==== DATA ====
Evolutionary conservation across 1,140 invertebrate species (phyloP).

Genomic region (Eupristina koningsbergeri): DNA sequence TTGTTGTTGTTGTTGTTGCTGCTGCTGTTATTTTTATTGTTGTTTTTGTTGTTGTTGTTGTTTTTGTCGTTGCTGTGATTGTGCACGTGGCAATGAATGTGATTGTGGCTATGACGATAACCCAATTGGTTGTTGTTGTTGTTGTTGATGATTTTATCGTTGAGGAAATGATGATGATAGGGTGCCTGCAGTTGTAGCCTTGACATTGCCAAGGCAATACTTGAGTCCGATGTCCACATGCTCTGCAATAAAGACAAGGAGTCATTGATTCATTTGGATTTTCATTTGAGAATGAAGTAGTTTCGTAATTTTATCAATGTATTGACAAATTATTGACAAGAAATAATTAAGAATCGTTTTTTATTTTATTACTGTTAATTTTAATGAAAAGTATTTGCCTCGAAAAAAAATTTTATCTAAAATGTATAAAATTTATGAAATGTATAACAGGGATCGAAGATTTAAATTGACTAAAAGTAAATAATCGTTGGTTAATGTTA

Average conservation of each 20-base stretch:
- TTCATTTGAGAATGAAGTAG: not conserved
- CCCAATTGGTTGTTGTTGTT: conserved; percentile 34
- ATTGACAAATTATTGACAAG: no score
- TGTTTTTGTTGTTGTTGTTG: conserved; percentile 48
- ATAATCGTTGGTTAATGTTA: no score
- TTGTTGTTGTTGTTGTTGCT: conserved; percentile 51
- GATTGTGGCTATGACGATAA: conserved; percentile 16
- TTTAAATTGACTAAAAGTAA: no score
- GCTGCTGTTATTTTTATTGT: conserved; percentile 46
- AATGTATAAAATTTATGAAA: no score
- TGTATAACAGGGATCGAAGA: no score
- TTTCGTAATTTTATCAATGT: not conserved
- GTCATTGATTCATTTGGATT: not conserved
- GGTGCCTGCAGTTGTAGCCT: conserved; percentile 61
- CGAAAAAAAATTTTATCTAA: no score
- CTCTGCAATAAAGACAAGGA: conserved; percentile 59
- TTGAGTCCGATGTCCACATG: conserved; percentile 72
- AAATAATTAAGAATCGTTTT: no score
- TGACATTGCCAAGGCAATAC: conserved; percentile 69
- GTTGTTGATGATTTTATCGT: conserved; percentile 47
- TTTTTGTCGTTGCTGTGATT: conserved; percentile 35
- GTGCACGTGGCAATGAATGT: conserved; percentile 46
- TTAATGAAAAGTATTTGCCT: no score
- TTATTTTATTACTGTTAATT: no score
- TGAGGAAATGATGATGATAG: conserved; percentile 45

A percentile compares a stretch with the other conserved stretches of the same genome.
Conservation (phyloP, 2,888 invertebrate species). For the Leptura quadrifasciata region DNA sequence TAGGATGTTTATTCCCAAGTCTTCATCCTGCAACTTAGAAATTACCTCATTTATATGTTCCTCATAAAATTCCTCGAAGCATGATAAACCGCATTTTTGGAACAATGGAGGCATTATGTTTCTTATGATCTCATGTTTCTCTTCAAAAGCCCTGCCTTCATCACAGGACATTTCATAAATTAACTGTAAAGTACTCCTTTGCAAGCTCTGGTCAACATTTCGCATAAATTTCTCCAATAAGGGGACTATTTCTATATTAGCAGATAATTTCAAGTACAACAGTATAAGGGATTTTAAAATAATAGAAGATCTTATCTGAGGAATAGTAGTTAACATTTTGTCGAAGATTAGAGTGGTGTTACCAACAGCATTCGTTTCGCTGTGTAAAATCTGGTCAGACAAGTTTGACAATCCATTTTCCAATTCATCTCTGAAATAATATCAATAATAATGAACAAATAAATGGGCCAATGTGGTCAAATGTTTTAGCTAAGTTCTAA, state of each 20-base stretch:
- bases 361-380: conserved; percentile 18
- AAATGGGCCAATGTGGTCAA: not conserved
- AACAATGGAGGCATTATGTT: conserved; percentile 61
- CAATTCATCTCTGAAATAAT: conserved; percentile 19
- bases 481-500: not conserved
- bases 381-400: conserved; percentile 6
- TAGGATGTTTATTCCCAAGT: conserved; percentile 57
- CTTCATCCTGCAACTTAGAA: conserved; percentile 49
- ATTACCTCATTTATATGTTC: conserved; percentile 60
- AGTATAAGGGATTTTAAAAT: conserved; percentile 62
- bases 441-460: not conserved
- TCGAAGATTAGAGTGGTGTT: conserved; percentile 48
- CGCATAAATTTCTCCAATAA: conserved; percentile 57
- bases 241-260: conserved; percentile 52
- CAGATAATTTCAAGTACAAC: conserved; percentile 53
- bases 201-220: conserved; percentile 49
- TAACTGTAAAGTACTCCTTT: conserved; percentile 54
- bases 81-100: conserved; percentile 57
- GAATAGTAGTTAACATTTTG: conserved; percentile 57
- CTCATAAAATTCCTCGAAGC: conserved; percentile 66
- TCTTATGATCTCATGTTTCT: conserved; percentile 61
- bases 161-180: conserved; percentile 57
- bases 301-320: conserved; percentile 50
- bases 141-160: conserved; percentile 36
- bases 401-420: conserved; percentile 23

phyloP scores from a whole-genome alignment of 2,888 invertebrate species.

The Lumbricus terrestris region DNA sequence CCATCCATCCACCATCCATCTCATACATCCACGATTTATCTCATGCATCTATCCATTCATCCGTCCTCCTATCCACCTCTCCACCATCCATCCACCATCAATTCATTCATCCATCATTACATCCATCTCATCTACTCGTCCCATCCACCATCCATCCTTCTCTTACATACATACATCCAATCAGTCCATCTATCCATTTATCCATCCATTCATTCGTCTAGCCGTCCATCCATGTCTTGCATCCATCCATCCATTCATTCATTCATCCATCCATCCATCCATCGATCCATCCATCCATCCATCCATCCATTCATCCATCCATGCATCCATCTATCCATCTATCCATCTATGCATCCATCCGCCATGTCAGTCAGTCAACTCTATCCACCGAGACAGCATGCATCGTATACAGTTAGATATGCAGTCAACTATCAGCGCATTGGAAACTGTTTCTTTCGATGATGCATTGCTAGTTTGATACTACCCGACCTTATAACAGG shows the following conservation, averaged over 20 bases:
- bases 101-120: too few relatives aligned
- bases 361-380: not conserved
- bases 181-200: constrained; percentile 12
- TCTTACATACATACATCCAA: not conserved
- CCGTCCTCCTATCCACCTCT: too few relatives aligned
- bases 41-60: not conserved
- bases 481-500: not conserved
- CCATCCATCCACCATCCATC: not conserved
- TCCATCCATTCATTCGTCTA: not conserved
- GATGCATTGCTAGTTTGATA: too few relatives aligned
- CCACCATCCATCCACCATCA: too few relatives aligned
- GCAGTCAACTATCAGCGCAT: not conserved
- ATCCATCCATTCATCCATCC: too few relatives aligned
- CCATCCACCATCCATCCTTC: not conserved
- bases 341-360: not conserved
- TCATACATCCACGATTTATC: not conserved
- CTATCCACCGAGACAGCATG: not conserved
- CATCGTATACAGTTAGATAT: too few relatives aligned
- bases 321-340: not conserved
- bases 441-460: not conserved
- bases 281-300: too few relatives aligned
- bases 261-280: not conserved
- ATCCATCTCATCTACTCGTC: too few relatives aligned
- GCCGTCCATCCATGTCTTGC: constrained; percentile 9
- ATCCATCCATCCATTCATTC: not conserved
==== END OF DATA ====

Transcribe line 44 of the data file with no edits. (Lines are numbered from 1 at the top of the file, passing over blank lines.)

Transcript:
- bases 241-260: conserved; percentile 52